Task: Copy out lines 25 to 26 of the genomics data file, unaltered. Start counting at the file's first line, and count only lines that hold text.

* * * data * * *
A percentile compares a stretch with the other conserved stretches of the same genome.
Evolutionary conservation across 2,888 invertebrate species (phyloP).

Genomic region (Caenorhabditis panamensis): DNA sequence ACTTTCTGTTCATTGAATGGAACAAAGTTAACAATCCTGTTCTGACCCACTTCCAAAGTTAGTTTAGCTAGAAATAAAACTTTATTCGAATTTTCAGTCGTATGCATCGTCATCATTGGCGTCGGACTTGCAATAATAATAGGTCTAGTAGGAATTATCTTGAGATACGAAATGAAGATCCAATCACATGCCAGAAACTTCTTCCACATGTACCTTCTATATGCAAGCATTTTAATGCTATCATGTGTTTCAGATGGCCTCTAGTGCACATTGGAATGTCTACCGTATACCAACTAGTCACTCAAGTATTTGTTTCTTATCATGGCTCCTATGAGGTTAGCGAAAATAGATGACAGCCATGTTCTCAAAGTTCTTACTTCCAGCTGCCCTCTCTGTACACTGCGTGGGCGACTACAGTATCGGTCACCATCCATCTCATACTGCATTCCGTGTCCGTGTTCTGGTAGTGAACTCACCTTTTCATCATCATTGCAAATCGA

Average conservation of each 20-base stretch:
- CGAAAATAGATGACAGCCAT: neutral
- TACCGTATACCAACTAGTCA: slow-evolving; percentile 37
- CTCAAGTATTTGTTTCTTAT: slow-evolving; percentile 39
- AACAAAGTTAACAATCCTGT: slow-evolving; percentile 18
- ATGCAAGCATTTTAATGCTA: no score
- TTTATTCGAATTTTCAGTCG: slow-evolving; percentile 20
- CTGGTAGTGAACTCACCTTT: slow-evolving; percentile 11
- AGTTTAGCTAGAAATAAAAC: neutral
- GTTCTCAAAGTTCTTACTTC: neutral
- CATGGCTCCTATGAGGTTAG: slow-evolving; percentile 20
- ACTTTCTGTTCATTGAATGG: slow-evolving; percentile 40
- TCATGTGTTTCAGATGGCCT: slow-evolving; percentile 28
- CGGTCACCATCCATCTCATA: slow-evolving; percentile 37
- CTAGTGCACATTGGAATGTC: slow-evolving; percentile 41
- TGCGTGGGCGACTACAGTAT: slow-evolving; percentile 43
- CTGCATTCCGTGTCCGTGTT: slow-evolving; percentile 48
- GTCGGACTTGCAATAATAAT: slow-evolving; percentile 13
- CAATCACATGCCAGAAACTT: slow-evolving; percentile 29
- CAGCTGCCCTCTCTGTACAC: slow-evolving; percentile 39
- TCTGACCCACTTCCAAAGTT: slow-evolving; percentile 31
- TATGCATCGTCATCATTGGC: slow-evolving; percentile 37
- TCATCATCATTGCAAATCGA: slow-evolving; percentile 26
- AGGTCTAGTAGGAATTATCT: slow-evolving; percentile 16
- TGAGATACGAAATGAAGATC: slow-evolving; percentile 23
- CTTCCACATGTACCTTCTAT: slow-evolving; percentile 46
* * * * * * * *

- TATGCATCGTCATCATTGGC: slow-evolving; percentile 37
- TCATCATCATTGCAAATCGA: slow-evolving; percentile 26